has an undiagnosed addiction to steamed pork buns
and works on webby stuff at Mozilla. more »

posts during June 2009

TechCrunch: enough with the Twitter posts

I like Twitter. I really do. I like TechCrunch too, and have been subscribing to their posts for years now. But I can’t stand the barrage of Twitter-related posts over the last few months. I decided to take a look at how many posts per day over the last 3 months have been related to Twitter using this handy CrunchBase page. My findings are below:

Graph of TechCrunch Twitter posts per day

There are many blogs out there that are dedicated to covering one service. They usually make that pretty clear in their name. But I think it’s ridiculous for TechCrunch to have 8 posts in a single day related to Twitter (as they did yesterday) and to have only 2-3 days per month where they DON’T talk about Twitter. Twitter being down is not news. Twitter disabling search for a few hours is not news.

I was satisfied just leaving a short comment to this effect on the latest Twitter post, but after doing the brief post count research above and realizing how long I’ve tolerated this for, I’m no longer a TechCrunch reader. If they ever reduce the number of Twitter posts or perhaps split the mind-numbing posts off into TweetCrunch, I’ll be glad to hit the subscribe button again.

And like I said: I actually like Twitter. It’s gotta suck even more for the people that don’t care for Twitter.

One Size Doesn’t Fit All

Today I went to Internet Explorer’s website to “get the facts” on why I should upgrade my “old Firefox” to IE8, when I came across this gem on the MythBusting page:

Internet Explorer 8 has much more functionality than other browsers, and its functionality is there from the moment you open the browser. Internet Explorer 8 offers almost all of the features the most popular add-ons in Firefox have, and you’re able to personalize your browser in a way that saves you time and research.

As someone whose job is working with Firefox Add-ons every single day, you can imagine my shock when I learned that IE has almost all of the features of our top add-ons built right in! I did some research trying to figure out how this could have happened, and realized that, like much of the “Get the Facts” section, it is completely untrue.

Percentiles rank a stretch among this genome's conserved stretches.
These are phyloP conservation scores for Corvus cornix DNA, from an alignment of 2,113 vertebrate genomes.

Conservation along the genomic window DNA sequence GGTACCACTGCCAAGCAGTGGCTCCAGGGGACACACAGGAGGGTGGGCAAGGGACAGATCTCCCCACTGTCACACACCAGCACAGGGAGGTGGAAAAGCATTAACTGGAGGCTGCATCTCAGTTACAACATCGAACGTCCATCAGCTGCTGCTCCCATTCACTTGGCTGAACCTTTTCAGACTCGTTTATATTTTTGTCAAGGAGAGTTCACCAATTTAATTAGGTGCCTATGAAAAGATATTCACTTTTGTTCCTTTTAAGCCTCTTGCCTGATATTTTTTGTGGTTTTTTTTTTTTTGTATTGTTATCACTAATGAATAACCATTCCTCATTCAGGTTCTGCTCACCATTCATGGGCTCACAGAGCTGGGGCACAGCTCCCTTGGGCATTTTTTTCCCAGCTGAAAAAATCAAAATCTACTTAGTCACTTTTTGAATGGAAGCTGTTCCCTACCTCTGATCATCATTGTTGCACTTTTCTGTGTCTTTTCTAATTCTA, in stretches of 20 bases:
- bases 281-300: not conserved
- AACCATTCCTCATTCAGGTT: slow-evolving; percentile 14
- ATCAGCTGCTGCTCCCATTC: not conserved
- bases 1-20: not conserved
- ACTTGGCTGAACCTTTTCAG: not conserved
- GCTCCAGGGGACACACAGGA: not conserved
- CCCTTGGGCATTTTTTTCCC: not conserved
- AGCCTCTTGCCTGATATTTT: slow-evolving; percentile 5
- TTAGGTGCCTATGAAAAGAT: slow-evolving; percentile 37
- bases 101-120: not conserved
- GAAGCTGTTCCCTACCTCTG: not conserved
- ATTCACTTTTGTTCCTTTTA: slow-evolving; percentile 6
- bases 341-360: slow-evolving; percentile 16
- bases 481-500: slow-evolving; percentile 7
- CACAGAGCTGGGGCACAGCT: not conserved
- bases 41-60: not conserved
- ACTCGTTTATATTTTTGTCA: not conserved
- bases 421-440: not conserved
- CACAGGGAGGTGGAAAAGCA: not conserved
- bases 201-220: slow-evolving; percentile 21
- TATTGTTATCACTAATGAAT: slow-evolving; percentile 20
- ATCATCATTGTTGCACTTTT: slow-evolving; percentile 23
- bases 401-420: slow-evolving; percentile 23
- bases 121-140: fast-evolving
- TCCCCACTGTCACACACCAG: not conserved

How many add-ons are there?

It’s a question I’m asked fairly often, and my response is usually “it depends”. addons.mozilla.org (AMO) is a pretty complex system, so answering a simple question like “how many add-ons are there?” isn’t so easy when you consider that there are 7 types of add-ons, different status levels, and several supported applications. And of course, not all add-ons are hosted on AMO. My answer to that question to someone looking for consumer-friendly Thunderbird add-ons would differ by thousands from my answer to a web developer who wants to extend Firefox to its fullest.

A few weeks ago I had the idea of a self-service chart that I could point people to when they ask me this question, and here it is.

Thank you, Bandwagon team

Bandwagon Team patch on bag
Last night we released AMO 5.0.6, which introduced collections, a new homepage, and a new design for the site. This was a huge project that first started about a year ago with the idea of add-on “feeds” and a codename of Project Bandwagon.

It’s incredibly exciting to see people actually calling collections “fun”, and making over 3000 in less than 24 hours since the feature was launched.